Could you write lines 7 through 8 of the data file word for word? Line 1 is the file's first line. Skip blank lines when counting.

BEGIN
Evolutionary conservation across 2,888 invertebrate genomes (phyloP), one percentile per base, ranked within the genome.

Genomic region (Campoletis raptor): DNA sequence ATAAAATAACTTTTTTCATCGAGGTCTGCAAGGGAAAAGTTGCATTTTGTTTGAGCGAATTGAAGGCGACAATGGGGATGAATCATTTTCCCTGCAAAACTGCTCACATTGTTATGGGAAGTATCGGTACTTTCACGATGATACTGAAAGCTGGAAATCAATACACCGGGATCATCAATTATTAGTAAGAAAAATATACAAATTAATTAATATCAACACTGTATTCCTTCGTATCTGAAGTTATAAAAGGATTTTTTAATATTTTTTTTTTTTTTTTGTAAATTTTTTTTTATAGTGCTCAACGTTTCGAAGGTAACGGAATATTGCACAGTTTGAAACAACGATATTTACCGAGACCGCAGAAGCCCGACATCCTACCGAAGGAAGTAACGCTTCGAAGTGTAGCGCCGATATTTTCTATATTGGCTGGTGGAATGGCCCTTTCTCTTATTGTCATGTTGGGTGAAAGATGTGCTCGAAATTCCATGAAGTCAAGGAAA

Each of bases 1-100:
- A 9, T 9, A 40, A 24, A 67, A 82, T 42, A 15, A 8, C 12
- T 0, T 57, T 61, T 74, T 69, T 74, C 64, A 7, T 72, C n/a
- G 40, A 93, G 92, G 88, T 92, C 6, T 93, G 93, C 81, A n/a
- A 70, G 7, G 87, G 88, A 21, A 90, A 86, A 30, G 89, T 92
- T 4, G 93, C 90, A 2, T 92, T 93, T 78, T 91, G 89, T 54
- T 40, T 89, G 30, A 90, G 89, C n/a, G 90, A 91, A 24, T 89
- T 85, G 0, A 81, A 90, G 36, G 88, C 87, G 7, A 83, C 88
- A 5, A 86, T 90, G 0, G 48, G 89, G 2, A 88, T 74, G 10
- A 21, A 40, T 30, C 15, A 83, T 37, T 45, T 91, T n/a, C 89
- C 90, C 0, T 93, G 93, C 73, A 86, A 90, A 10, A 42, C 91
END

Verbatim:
- A 70, G 7, G 87, G 88, A 21, A 90, A 86, A 30, G 89, T 92
- T 4, G 93, C 90, A 2, T 92, T 93, T 78, T 91, G 89, T 54